According to various reports, drug use and sales are at high levels in
Nevada. The U.S. Department of Justice points to several important issues
regarding drug use in the state, including unchecked borders with California
and Arizona, a growing crystal meth problem and a nightlife that contributes
to easy access to traditional club drugs. With these elements vexing law
enforcement, it is readily apparent that Nevada has a drug trafficking problem.
According to the National Drug Intelligence Center, "ice" methamphetamine
is the most significant drug threat to the Las Vegas and Reno region.
It is supplied through Los Angeles, San Francisco, Sacramento and other
cities in Mexico. While marijuana is the most widely available and abused
drug in Nevada, trafficking of cocaine is viewed as a greater threat since
Las Vegas is often used as a distribution center where wholesale quantities
are available to other traffickers in the region.
In 2010, the Drug Enforcement Administration reported 211 drug arrests.
With the increased emphasis on curbing drug use and the violence between
competing cartels, the Department of Justice continues to vigorously prosecute
drug trafficking cases.
The government will obtain a conviction if it can prove beyond a reasonable
doubt that a defendant delivered (or attempted to deliver) a controlled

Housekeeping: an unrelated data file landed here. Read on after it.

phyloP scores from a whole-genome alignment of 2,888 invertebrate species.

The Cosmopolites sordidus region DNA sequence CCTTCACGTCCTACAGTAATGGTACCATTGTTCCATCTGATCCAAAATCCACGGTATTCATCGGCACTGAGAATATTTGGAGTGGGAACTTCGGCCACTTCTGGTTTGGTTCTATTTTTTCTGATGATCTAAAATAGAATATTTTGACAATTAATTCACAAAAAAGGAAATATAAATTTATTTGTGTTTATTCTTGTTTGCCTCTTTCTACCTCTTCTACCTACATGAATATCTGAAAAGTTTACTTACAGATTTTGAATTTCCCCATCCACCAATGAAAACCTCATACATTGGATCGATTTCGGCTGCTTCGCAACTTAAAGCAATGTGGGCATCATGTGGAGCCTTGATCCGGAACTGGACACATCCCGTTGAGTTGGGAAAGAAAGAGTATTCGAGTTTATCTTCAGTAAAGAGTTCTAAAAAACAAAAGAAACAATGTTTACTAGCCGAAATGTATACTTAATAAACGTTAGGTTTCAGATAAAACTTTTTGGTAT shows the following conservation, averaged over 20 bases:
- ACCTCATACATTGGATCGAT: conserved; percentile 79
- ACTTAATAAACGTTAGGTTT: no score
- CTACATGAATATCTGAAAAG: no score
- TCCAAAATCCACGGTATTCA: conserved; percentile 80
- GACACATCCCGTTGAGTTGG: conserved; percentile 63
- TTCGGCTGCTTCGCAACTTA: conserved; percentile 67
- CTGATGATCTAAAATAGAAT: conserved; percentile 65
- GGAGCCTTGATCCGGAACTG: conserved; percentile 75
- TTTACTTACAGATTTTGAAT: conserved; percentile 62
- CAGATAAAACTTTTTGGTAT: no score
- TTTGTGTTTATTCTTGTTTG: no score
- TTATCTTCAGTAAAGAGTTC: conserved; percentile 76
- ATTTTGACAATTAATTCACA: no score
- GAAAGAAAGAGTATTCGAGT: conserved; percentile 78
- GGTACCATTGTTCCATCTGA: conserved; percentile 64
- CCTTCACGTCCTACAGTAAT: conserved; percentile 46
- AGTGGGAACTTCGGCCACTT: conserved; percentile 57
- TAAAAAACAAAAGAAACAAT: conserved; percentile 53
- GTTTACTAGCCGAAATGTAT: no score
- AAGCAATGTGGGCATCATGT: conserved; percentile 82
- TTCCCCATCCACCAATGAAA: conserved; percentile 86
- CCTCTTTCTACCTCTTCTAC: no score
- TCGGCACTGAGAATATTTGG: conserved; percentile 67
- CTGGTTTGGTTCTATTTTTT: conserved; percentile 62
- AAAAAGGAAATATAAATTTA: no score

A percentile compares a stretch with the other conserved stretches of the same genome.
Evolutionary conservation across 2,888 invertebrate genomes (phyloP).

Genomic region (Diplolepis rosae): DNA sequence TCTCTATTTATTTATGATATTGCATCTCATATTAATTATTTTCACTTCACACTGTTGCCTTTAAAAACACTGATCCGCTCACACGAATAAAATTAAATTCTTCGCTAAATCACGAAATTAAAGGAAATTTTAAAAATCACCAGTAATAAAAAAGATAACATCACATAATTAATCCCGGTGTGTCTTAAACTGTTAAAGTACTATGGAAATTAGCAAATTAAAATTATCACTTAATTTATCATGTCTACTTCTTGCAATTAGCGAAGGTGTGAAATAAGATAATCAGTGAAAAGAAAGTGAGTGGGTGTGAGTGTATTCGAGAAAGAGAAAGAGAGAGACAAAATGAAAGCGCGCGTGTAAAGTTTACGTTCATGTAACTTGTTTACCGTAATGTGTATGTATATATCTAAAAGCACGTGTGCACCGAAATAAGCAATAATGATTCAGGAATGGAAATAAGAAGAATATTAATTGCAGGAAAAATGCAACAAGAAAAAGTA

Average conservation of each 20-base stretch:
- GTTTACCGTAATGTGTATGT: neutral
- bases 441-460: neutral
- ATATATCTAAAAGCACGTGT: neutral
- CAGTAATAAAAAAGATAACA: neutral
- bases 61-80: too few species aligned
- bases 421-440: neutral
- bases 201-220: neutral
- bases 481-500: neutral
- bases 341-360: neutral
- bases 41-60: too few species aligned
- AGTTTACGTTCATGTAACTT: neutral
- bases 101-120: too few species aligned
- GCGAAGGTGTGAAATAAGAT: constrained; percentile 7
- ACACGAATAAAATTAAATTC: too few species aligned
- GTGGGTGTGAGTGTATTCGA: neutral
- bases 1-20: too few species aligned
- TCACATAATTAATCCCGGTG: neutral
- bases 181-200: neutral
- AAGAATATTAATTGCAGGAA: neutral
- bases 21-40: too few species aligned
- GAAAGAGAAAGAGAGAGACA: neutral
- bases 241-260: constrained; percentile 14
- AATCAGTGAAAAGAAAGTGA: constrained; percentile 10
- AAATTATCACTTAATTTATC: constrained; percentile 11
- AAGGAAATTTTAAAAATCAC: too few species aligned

substance. A drug trafficking conviction can also be obtained by proving
possession of illegal drugs with intent to distribute, based on the amount
of drugs discovered, the amount of cash, as well as weapons found on the
defendant during or soon after the arrest. In a number of cases, courts
have upheld drug trafficking convictions when police have found distribution
paraphernalia such as "baggies", receipt books and cigarette
wrapping paper in addition to controlled substances.
However, law enforcement must operate within the bounds of the Fourth Amendment
in making arrests and seizing evidence. If the police violate a defendant’s
civil rights in the course of finding drugs or making a drug-related arrest,
all evidence discovered after the fact may be ruled inadmissible as part
as an illegal search. If this occurs, the case may be dismissed. Any
experienced Reno drug attorney would know this.
In 2010 Interstate I-80 running from San Francisco to Chicago and running
through Reno, NV, was reported to have accounted for the highest number
of drug related arrests and stops in the nation. This indeed contributed
to the heightened efforts to hedge the trafficking business being run
If you are facing charges in Reno or Lake Tahoe, contact Joey Gilbert Law
to discuss your rights. Call (775) 574-4774 today for a free confidential
consultation. Live receptionist 24/7. Se Habla Espanol.